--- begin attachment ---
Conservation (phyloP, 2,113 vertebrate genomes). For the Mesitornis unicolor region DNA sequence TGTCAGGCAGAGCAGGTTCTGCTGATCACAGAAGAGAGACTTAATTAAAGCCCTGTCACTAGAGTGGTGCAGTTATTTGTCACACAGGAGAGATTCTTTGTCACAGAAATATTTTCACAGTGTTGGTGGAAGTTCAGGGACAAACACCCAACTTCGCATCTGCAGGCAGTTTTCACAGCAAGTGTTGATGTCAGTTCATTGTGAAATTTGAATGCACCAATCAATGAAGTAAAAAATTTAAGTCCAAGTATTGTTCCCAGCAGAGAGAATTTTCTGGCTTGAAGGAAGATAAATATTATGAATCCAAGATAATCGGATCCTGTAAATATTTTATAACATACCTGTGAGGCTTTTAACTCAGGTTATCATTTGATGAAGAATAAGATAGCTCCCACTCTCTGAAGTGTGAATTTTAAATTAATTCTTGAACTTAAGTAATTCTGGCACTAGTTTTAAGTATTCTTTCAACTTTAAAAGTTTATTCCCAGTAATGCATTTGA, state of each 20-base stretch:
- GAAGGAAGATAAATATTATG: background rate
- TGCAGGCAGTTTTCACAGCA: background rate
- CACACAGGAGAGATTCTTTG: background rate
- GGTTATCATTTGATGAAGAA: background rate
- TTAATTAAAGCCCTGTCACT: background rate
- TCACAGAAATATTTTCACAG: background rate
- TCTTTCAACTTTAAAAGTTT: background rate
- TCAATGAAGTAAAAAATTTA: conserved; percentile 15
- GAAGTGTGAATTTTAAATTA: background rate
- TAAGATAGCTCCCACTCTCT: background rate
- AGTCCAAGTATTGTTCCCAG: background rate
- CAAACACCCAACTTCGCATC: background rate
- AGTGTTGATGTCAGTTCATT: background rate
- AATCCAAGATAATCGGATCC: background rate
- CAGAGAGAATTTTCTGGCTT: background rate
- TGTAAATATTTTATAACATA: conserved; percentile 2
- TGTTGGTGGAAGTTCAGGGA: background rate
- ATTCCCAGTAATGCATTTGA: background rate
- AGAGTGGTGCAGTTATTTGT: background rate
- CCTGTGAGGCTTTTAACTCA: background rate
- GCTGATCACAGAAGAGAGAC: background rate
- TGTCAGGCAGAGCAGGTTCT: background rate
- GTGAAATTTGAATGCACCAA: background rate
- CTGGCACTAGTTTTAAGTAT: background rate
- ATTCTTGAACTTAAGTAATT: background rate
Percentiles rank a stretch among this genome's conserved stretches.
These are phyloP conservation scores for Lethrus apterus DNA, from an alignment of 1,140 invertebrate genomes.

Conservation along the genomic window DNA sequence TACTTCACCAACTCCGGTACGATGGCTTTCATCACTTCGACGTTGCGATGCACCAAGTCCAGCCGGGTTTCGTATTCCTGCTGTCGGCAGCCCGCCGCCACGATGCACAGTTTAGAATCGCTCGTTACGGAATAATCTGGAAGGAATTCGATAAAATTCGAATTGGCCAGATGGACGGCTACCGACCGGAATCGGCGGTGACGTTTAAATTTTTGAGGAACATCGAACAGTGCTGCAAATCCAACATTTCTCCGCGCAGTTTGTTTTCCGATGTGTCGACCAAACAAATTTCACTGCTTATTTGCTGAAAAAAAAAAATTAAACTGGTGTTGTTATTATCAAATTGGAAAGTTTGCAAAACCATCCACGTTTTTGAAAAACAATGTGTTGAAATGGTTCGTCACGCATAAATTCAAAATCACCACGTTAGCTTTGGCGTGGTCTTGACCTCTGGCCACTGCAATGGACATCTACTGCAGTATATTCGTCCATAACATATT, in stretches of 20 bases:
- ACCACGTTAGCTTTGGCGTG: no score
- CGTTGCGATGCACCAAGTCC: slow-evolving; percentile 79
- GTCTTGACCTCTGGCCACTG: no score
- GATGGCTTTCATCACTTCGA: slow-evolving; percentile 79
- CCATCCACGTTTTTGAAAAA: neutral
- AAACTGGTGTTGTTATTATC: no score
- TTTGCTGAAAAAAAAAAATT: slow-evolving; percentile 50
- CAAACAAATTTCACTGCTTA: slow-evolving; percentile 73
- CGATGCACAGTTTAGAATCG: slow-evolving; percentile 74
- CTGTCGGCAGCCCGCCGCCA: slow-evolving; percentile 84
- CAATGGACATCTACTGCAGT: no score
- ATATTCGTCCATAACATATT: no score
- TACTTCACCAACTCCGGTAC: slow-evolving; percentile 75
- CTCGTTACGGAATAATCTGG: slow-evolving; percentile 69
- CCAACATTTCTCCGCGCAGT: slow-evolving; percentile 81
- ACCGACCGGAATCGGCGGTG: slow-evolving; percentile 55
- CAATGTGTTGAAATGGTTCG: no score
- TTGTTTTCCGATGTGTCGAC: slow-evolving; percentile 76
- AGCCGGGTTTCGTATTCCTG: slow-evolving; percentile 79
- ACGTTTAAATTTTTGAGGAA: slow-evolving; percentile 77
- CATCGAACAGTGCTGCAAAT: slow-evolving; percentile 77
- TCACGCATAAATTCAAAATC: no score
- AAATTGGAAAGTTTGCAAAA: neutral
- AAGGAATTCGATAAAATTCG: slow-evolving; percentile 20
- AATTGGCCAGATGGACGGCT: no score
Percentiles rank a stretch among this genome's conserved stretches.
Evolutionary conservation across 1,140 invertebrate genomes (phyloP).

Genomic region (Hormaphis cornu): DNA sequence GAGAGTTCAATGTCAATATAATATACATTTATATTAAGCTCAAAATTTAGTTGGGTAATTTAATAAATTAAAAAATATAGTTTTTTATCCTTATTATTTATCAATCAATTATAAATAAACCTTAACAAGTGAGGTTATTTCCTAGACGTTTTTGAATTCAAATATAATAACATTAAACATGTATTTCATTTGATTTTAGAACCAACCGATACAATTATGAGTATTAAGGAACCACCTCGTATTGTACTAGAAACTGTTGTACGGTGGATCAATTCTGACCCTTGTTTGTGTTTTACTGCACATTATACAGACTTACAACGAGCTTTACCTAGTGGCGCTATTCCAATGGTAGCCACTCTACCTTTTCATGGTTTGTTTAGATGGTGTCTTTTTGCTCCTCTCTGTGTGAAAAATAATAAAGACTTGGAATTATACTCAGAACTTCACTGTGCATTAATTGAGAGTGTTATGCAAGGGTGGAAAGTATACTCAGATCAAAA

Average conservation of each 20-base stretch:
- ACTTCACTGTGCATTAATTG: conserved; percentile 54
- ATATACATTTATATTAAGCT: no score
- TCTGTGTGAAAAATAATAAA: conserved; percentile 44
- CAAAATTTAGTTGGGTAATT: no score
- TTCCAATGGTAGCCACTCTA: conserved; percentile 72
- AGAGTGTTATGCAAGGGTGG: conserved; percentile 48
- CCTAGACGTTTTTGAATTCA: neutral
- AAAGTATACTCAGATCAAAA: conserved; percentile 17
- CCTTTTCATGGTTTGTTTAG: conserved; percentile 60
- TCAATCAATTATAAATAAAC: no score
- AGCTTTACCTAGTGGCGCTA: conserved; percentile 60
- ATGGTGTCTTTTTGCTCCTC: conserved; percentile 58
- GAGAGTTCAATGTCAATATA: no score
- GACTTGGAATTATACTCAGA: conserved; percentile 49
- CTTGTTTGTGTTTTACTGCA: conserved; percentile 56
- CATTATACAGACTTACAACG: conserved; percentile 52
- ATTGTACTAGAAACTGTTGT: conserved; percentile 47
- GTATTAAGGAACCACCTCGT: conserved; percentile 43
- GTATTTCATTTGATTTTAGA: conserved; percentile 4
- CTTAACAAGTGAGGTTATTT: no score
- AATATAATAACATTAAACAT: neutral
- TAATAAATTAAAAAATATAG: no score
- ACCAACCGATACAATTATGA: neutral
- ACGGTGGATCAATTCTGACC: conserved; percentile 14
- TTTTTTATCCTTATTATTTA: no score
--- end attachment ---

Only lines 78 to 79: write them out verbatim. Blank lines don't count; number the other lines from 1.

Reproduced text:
- CTTAACAAGTGAGGTTATTT: no score
- AATATAATAACATTAAACAT: neutral